Daryle Singletary's record label announced shortly after his death that the company would be releasing an unpublished song from the late singer to benefit his widow and four children — but Singletary's business partner is fighting back.
Singletary died suddenly at age 46 on Monday. The cause of death is still unknown but a source told Fox News the family suspects he died of a blood clot.
On Wednesday, Platinum Records Nashville released "She's Been Cheatin' on Us," saying the company was setting up a fund for the Singletary family and would donate 100 percent of the proceeds to the fund.
However, Singletary's business partner Chuck Rhodes told Fox News that not only does no such fund exist, but the single released by Platinum Records Nashville is not a song of the late country singer.
"I want to make it crystal clear that this music being released has not been approved or sanctioned by Holly Singletary, The Singletary Family," Rhodes told Fox News in a statement.
Rhodes said the recording was simply "work for hire where Daryle was paid as a demo singer."
Rhodes, who has worked with Singletary for 21 years, told Fox News the song was "never meant to be released" and does not reflect "the Gold standard that Daryle held himself to."
However, Platinum Records Nashville President Greg Hudik told Fox News the song was part of the final album he recorded with Singletary and was not a demo.
"It's the last thing that Daryle ever recorded, and I wanted the world to hear it. I wanted the family to get the benefit," Hudik told Fox News.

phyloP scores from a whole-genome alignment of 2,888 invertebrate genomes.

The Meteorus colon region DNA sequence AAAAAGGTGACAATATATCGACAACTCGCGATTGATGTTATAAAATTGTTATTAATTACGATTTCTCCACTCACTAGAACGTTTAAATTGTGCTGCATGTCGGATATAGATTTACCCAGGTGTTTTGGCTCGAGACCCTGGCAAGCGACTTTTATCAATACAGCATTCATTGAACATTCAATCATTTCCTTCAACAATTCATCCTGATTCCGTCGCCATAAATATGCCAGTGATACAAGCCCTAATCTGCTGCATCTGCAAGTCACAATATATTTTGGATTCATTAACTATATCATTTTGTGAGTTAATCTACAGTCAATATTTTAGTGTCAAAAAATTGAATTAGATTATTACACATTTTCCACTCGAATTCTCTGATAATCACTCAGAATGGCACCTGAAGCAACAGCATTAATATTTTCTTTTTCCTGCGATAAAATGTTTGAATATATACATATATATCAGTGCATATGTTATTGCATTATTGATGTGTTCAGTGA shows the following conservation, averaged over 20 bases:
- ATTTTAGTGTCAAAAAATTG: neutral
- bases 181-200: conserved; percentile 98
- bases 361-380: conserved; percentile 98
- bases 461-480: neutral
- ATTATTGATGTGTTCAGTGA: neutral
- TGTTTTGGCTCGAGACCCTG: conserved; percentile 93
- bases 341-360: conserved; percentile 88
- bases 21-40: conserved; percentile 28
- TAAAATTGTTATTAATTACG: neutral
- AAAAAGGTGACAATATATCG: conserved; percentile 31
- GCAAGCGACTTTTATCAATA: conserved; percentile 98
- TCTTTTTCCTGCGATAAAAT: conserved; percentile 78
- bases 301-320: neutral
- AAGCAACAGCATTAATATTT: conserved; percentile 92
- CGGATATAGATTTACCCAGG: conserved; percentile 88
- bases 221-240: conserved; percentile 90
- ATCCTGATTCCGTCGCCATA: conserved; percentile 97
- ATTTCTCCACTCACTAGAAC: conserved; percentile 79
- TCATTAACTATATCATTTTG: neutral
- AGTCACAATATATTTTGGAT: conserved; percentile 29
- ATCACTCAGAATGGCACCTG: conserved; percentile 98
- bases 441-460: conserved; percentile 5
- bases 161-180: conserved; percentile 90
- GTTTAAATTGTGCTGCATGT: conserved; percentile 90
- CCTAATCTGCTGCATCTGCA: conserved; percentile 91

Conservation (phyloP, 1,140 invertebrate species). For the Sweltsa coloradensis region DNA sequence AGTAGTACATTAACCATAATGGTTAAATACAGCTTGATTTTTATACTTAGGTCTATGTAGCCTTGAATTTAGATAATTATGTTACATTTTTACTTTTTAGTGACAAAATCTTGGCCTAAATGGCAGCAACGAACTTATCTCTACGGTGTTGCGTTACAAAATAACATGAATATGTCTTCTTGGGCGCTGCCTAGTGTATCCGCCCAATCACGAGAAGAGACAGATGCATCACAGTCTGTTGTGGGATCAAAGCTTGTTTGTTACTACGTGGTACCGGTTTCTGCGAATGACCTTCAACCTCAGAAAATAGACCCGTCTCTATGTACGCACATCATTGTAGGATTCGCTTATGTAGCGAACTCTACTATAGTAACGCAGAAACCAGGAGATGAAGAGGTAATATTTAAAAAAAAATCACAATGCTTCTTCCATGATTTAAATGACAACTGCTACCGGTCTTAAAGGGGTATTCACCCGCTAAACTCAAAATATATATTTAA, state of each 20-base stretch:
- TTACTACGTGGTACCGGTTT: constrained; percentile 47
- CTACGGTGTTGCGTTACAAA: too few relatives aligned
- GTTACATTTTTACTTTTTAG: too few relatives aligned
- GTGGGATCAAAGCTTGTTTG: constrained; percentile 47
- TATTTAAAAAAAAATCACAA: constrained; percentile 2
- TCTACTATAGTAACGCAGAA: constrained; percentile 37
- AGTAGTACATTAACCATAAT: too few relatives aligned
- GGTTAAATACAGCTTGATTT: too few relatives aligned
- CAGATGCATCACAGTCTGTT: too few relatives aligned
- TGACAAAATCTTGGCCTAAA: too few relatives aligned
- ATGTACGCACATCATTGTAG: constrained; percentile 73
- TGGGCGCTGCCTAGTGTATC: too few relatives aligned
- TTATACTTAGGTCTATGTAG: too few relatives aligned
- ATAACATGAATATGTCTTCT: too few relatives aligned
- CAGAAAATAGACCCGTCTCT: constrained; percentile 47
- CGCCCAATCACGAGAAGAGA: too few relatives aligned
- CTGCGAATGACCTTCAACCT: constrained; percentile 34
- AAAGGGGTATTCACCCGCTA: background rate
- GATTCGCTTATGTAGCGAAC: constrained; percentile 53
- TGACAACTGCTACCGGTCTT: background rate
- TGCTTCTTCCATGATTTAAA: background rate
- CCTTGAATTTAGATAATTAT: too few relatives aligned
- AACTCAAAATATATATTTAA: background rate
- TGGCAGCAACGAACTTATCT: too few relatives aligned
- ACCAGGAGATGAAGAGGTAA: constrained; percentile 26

Hudik said his own father died when he was in fifth grade, leaving his mom to "feed six kids." When he heard of Singletary's passing he wanted to help his widow and children anyway he could.
"I wanted to do something for Daryle's family because the last time me and Daryle were in the studio, he told me about his financial struggles and how he was playing weekend to weekend to feed his family," Hudik said.
However, Rhodes said the Singletary family has not been made aware of any fund for the family. He has sent a cease and desist letter to Platinum Records Nashville to remove the song immediately.
Hudik said he is waiting until after Singletary's funeral to set up the fund but told Fox News he will remove the song if "that's what Holly [Singletary] wants."
Singletary was best known for his hit songs "Too Much Fun," "I Let Her Lie" and "Amen Kind of Love."